03 May 2011
A torn picture of Yasser Arafat stares out at me as I step out of the taxi into the dark of the night in the heart of the Palestinian camp – a stark contrast to the glitzy old city of bars, restaurants and expensive hotels I had left behind, an area which is more like a ‘Damascus theme park’ for American tourists than a real place where real people lived – well it used to be before the current unrest. Looking at Yasser I wonder briefly how many tourists ever ventured out here, or even knew it existed.
Ali (not his real name) is looking at his computer as I arrive, watching news from Facebook of a close friend who has been arrested, and then news of another, and another, as the Syrian security forces move in on the ring-leaders behind the protests. He knows the fate that will face his friends all too well; blindfolded, hands tied behind their backs for hours on end with days of interrogation, my friend was one of the very first demonstrators captured on the first day of protests here in Syria.
He recalls how he was beaten whilst blindfolded then, 15 hours later, pulled into a room at midnight, the blindfold was removed to find a famous Syrian general sitting directly opposite him. He’d seen pictures of this man sitting with the president, now he was sitting in front of him, smiling, “We are very sorry about this”, the general told him, “Please do not worry about anything, you are a free man, but before you go we would like to ask some questions”, looking puzzled he asked Ali “Why do you protest, what do you want, if you tell me I can help you, I have direct links to the president?” Clearly the outbreak of protests were concerning the Assad regime and they wanted to make every effort to nip them in the bud. Ali seized on this amazing chance to talk with the general until 3am stating the protesters 3 main demands…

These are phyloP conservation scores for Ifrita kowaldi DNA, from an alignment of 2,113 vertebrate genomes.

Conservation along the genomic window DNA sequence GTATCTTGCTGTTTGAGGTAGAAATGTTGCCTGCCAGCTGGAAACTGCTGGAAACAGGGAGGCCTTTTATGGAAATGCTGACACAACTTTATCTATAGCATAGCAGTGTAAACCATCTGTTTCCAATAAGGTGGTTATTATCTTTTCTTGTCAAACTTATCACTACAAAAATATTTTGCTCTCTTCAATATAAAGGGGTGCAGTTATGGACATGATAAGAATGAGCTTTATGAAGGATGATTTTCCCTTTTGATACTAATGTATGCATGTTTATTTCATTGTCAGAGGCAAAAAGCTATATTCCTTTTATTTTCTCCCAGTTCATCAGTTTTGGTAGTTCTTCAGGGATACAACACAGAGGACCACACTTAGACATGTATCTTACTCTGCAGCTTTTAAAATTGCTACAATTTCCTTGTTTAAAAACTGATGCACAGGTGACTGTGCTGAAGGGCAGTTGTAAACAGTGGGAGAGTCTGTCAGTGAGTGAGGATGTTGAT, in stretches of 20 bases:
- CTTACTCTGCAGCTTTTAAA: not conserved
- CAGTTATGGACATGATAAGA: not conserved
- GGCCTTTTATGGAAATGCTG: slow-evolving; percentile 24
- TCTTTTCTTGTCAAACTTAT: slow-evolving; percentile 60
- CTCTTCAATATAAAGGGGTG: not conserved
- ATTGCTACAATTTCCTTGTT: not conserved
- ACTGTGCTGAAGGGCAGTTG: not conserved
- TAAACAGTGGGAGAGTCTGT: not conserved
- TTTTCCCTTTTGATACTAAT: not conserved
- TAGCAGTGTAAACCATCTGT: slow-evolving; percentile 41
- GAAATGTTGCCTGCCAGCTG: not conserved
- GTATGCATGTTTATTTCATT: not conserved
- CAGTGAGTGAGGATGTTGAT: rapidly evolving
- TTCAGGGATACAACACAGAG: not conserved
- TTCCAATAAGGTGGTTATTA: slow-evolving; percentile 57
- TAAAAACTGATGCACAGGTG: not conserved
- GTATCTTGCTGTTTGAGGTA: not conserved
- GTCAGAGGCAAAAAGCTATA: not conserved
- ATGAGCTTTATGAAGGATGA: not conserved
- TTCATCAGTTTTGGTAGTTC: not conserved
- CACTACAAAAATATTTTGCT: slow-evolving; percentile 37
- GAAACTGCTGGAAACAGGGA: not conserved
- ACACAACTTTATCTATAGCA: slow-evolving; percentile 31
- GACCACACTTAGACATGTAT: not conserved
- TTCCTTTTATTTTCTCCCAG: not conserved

1 – The lifting of emergency law, 2 – A free media, 3 – Opposition parties to be allowed.
He was then taken from the prison in a chauffeur-driven car and released close to home, a couple of days passed and the general rang to say he is will get back to him soon.
“At this time the protesters were not asking for the president to go, we wanted reform through him, it was his chance, then a protest took place the following Friday and for some reason the brother of president, Mahar, ordered the first shootings of protesters, the general never bothered to call back”.
Then Ali remembers, he knew… he recounts “When I saw the first dead bodies I knew it was the end for the president, our demands changed, he and his regime had to go”.
The more blood is spilled here the more the regime’s days seem numbered, I ask Ali if he thinks the protester’s would have stopped had the president given into their demands, isn’t the nature of these protests to completely overthrow and replace the regime? “Yes” he admits smiling in a childlike way. “Shall we meet tomorrow night and drink Arak?” I ask him as I put on my coat to leave, after all, drinking in the park is, for now, one small freedom that is still tolerated in this dictatorship.
The opposition groups here recently estimated that over 500 protesters had been killed and that up to 1000 were missing – despite the supposed lifting of emergency law, the authorities still raid peoples homes and effectively kidnap people in the middle of the night, their whereabouts remaining unknown.
I awake this morning to hear that a wave of opposition group members and protesters have been arrested overnight in an apparent crackdown, I wonder what the generals are thinking now, if they really think force, fear, and killing can curb the protesters willingness to take to the streets.